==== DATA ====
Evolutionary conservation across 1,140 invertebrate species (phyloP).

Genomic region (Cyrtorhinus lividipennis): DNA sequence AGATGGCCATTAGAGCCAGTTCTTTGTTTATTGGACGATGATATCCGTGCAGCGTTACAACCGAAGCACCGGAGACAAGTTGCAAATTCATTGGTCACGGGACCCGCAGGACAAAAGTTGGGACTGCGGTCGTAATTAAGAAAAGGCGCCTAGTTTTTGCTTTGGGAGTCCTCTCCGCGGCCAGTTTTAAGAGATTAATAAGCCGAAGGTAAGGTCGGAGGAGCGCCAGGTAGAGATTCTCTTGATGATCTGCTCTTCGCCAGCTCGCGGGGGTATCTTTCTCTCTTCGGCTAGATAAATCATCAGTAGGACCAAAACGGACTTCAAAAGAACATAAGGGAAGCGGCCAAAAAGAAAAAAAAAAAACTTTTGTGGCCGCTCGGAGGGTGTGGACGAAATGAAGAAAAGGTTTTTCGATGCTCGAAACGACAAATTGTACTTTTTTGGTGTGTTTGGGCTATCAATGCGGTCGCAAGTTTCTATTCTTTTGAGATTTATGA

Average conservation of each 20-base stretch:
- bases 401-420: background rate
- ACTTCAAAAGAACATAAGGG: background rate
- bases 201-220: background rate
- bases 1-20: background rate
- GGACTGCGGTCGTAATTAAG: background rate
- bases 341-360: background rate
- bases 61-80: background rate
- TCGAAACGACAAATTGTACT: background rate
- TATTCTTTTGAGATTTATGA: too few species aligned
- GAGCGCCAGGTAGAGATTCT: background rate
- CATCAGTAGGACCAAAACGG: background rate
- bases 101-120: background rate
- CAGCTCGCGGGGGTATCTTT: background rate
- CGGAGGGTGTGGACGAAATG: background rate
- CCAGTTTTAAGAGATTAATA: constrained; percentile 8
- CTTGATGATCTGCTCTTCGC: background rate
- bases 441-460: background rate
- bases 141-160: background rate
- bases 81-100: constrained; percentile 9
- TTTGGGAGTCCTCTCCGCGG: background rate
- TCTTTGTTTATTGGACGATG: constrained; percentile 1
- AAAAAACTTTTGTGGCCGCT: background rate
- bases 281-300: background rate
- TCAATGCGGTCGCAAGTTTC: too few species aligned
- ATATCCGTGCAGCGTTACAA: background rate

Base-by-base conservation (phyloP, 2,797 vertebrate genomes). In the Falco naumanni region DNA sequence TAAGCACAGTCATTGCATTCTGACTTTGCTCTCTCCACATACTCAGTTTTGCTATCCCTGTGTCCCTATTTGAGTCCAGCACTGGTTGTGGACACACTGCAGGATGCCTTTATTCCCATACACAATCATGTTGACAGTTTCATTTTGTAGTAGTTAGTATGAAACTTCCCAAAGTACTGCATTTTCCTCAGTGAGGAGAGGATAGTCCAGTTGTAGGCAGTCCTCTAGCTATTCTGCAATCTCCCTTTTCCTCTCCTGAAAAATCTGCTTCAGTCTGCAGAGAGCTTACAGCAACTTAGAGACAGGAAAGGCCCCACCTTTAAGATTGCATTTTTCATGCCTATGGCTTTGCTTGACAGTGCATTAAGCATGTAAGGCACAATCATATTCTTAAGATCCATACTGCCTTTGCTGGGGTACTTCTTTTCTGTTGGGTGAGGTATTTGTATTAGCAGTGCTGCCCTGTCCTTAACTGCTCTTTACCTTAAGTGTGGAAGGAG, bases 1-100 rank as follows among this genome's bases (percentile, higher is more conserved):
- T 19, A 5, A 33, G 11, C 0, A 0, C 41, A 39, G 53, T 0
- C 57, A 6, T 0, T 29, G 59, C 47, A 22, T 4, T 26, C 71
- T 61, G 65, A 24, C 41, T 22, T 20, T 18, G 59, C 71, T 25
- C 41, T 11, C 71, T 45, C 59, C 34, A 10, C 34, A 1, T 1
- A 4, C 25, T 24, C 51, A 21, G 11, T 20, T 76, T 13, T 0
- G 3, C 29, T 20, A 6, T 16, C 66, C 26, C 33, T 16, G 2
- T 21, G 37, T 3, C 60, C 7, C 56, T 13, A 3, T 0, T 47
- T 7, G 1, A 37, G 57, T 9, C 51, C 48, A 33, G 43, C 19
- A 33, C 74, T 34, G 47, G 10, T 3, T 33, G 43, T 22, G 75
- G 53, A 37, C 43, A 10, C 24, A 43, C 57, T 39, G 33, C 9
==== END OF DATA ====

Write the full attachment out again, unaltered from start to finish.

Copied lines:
Evolutionary conservation across 1,140 invertebrate species (phyloP).

Genomic region (Cyrtorhinus lividipennis): DNA sequence AGATGGCCATTAGAGCCAGTTCTTTGTTTATTGGACGATGATATCCGTGCAGCGTTACAACCGAAGCACCGGAGACAAGTTGCAAATTCATTGGTCACGGGACCCGCAGGACAAAAGTTGGGACTGCGGTCGTAATTAAGAAAAGGCGCCTAGTTTTTGCTTTGGGAGTCCTCTCCGCGGCCAGTTTTAAGAGATTAATAAGCCGAAGGTAAGGTCGGAGGAGCGCCAGGTAGAGATTCTCTTGATGATCTGCTCTTCGCCAGCTCGCGGGGGTATCTTTCTCTCTTCGGCTAGATAAATCATCAGTAGGACCAAAACGGACTTCAAAAGAACATAAGGGAAGCGGCCAAAAAGAAAAAAAAAAAACTTTTGTGGCCGCTCGGAGGGTGTGGACGAAATGAAGAAAAGGTTTTTCGATGCTCGAAACGACAAATTGTACTTTTTTGGTGTGTTTGGGCTATCAATGCGGTCGCAAGTTTCTATTCTTTTGAGATTTATGA

Average conservation of each 20-base stretch:
- bases 401-420: background rate
- ACTTCAAAAGAACATAAGGG: background rate
- bases 201-220: background rate
- bases 1-20: background rate
- GGACTGCGGTCGTAATTAAG: background rate
- bases 341-360: background rate
- bases 61-80: background rate
- TCGAAACGACAAATTGTACT: background rate
- TATTCTTTTGAGATTTATGA: too few species aligned
- GAGCGCCAGGTAGAGATTCT: background rate
- CATCAGTAGGACCAAAACGG: background rate
- bases 101-120: background rate
- CAGCTCGCGGGGGTATCTTT: background rate
- CGGAGGGTGTGGACGAAATG: background rate
- CCAGTTTTAAGAGATTAATA: constrained; percentile 8
- CTTGATGATCTGCTCTTCGC: background rate
- bases 441-460: background rate
- bases 141-160: background rate
- bases 81-100: constrained; percentile 9
- TTTGGGAGTCCTCTCCGCGG: background rate
- TCTTTGTTTATTGGACGATG: constrained; percentile 1
- AAAAAACTTTTGTGGCCGCT: background rate
- bases 281-300: background rate
- TCAATGCGGTCGCAAGTTTC: too few species aligned
- ATATCCGTGCAGCGTTACAA: background rate

Base-by-base conservation (phyloP, 2,797 vertebrate genomes). In the Falco naumanni region DNA sequence TAAGCACAGTCATTGCATTCTGACTTTGCTCTCTCCACATACTCAGTTTTGCTATCCCTGTGTCCCTATTTGAGTCCAGCACTGGTTGTGGACACACTGCAGGATGCCTTTATTCCCATACACAATCATGTTGACAGTTTCATTTTGTAGTAGTTAGTATGAAACTTCCCAAAGTACTGCATTTTCCTCAGTGAGGAGAGGATAGTCCAGTTGTAGGCAGTCCTCTAGCTATTCTGCAATCTCCCTTTTCCTCTCCTGAAAAATCTGCTTCAGTCTGCAGAGAGCTTACAGCAACTTAGAGACAGGAAAGGCCCCACCTTTAAGATTGCATTTTTCATGCCTATGGCTTTGCTTGACAGTGCATTAAGCATGTAAGGCACAATCATATTCTTAAGATCCATACTGCCTTTGCTGGGGTACTTCTTTTCTGTTGGGTGAGGTATTTGTATTAGCAGTGCTGCCCTGTCCTTAACTGCTCTTTACCTTAAGTGTGGAAGGAG, bases 1-100 rank as follows among this genome's bases (percentile, higher is more conserved):
- T 19, A 5, A 33, G 11, C 0, A 0, C 41, A 39, G 53, T 0
- C 57, A 6, T 0, T 29, G 59, C 47, A 22, T 4, T 26, C 71
- T 61, G 65, A 24, C 41, T 22, T 20, T 18, G 59, C 71, T 25
- C 41, T 11, C 71, T 45, C 59, C 34, A 10, C 34, A 1, T 1
- A 4, C 25, T 24, C 51, A 21, G 11, T 20, T 76, T 13, T 0
- G 3, C 29, T 20, A 6, T 16, C 66, C 26, C 33, T 16, G 2
- T 21, G 37, T 3, C 60, C 7, C 56, T 13, A 3, T 0, T 47
- T 7, G 1, A 37, G 57, T 9, C 51, C 48, A 33, G 43, C 19
- A 33, C 74, T 34, G 47, G 10, T 3, T 33, G 43, T 22, G 75
- G 53, A 37, C 43, A 10, C 24, A 43, C 57, T 39, G 33, C 9